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Michael Kay wrote:
> Incidentally, it happens less often nowadays, but
> just yesterday I made an online purchase from a
> US supplier who required me to enter a two-letter
> code in the "State" box and a numeric value in the
> "postal code" box, despite the fact that I had
> entered UK as the country; so of course I lied,
> and they now have my state recorded as "ZZ" and
> the postal code as 12345. They also required a
> ten-digit phone number. Which reinforces another
> of my arguments: the more validation you do, the
> more you force people to supply incorrect information.
I believe this makes a good point for understanding the differences between
the use of elements vs. attributes.
(not trying to start a holy war here, trying to make a contextual point)
My use of attributes is only as needed to "scope" one or more elements with
a variant theme. Whereas element laden folks might write something like
Or the attribute laden result (to save space on the wire, presumably):
<address street = "714 my Street" city="my City" state="my State"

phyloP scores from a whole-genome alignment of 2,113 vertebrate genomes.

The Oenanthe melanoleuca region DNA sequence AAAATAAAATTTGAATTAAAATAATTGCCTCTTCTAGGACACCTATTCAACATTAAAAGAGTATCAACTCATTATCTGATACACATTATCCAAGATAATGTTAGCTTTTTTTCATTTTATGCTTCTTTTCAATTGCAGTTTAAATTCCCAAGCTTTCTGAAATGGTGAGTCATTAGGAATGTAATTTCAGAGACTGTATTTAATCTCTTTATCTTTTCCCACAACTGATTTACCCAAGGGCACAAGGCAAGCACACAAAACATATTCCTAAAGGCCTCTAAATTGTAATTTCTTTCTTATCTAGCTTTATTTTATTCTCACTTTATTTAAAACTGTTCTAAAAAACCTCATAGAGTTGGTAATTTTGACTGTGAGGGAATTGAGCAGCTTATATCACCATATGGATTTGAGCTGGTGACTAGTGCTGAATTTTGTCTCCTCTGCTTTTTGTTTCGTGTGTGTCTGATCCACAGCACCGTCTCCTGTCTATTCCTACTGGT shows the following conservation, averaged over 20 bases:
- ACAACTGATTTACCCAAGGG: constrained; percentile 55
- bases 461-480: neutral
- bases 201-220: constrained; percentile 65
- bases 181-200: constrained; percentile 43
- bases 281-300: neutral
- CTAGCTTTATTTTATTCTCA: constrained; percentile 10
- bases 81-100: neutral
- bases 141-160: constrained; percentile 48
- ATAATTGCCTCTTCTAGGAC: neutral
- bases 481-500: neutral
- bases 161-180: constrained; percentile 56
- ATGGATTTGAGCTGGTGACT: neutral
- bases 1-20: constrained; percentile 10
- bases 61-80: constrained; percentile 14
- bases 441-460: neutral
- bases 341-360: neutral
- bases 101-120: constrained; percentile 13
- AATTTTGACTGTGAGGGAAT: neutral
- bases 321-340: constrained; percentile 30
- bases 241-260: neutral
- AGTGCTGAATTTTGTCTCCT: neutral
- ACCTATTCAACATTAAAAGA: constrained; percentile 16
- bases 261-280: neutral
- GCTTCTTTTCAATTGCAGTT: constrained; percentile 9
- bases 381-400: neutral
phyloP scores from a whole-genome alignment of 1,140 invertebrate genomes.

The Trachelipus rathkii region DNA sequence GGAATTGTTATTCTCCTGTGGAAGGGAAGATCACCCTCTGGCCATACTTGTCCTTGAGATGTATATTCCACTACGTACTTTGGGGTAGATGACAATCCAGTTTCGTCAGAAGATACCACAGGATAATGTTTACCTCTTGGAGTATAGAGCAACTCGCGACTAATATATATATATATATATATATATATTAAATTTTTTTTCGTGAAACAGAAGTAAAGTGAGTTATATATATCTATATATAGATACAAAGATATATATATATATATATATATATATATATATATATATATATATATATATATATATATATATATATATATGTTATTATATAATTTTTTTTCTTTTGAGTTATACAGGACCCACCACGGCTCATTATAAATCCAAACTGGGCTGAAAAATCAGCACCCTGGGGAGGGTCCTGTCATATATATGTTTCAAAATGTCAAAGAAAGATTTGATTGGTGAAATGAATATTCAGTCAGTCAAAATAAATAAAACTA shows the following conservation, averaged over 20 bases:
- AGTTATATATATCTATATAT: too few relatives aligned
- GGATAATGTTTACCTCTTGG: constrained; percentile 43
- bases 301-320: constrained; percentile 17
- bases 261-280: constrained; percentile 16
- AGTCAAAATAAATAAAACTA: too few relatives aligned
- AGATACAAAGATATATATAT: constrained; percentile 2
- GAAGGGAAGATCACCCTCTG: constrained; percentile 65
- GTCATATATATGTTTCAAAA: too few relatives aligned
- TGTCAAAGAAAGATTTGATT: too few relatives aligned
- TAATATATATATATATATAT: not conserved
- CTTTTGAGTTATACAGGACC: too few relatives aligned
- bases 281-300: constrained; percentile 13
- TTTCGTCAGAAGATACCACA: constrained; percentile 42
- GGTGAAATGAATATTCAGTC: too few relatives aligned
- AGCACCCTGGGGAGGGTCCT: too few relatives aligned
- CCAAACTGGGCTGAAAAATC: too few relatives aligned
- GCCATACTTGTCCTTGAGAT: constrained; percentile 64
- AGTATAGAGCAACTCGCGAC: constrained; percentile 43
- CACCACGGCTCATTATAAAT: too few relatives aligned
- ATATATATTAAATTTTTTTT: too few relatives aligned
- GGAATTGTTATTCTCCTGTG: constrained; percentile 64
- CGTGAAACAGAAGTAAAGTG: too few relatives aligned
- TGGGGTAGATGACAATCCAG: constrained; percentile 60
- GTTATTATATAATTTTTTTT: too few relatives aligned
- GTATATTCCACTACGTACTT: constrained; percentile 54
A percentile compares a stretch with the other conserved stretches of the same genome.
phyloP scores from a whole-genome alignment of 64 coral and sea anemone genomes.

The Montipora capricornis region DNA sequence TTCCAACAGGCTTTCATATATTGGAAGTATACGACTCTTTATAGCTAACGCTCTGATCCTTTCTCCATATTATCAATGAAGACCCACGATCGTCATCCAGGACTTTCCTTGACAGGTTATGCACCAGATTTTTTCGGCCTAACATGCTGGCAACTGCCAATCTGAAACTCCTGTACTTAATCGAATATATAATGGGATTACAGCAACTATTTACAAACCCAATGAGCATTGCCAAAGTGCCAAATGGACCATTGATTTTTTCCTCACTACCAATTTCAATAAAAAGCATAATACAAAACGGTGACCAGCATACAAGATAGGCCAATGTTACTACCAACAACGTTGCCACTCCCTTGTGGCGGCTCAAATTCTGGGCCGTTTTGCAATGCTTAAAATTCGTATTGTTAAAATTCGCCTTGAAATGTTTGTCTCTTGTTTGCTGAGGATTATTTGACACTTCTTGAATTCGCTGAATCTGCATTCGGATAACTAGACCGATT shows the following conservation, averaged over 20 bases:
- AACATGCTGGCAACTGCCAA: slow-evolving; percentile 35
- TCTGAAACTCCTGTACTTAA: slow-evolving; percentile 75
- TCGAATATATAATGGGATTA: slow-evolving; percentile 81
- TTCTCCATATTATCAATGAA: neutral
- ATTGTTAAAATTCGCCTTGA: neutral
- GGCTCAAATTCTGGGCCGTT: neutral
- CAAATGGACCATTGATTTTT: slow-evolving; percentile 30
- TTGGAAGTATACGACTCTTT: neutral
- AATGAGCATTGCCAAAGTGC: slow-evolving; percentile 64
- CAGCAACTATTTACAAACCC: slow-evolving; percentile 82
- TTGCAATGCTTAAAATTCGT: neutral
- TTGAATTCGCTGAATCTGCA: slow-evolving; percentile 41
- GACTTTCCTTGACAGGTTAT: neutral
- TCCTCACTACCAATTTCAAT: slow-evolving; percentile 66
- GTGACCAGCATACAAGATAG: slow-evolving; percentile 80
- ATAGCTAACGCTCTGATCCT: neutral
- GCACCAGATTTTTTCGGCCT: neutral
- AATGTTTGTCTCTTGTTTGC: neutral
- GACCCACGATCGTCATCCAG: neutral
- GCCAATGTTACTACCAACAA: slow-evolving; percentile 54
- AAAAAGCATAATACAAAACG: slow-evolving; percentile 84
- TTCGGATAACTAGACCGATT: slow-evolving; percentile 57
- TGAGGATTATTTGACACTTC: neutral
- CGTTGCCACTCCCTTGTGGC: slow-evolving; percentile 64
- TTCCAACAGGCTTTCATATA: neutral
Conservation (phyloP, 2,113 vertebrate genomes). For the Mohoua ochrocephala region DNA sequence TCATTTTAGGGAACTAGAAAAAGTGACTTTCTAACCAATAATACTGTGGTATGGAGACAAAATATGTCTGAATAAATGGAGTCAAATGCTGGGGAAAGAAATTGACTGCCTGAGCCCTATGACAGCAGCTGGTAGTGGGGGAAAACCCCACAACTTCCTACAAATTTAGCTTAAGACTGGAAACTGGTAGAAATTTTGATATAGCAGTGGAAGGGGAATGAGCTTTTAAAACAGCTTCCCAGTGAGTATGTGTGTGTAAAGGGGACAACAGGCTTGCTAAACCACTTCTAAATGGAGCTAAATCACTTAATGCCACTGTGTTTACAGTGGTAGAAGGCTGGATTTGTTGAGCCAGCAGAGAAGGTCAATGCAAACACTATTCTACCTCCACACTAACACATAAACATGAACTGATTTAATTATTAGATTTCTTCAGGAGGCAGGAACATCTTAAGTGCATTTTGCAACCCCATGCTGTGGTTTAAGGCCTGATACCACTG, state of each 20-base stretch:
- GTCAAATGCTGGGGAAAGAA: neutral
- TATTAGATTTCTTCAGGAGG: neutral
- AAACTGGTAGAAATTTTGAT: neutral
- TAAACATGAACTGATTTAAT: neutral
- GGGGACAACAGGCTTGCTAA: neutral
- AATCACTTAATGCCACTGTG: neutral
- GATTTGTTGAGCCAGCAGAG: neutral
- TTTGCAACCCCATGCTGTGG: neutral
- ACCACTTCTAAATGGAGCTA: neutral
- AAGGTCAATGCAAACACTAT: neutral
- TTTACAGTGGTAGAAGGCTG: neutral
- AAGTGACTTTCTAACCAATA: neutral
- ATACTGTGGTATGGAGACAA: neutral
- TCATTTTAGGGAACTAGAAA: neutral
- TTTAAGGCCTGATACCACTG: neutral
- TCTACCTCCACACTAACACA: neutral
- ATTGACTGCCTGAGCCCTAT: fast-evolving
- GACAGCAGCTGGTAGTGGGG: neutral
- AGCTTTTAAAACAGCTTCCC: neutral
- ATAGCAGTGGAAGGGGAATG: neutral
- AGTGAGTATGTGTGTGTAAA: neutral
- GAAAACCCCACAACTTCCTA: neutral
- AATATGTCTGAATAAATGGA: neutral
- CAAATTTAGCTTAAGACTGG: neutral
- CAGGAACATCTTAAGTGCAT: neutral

zipcode="00666" country="us" />
Which is a rigid (and USA is the only address type - how arrogant)
structure. Probably one of those IT folks who wrote the schema while their
business analyst was getting requirements.
But the flexibility of XML is that it can be heterogenous. . . and how to
understand when you will get what structure is the purpose of attributes. .
. so the more context sensitive XML modeler (who understands the
requirements first) might use:
for US address, and the the following for UK addresses:
I am not aware of a way to use Schema to enforce a substructure based on a
value in an attribute, but from the short look at CAM that I have done, this
seems to be exactly what it was designed to do. . . combine snippets of
variants together into a complete document that is very context aware.
David, did I get that right?
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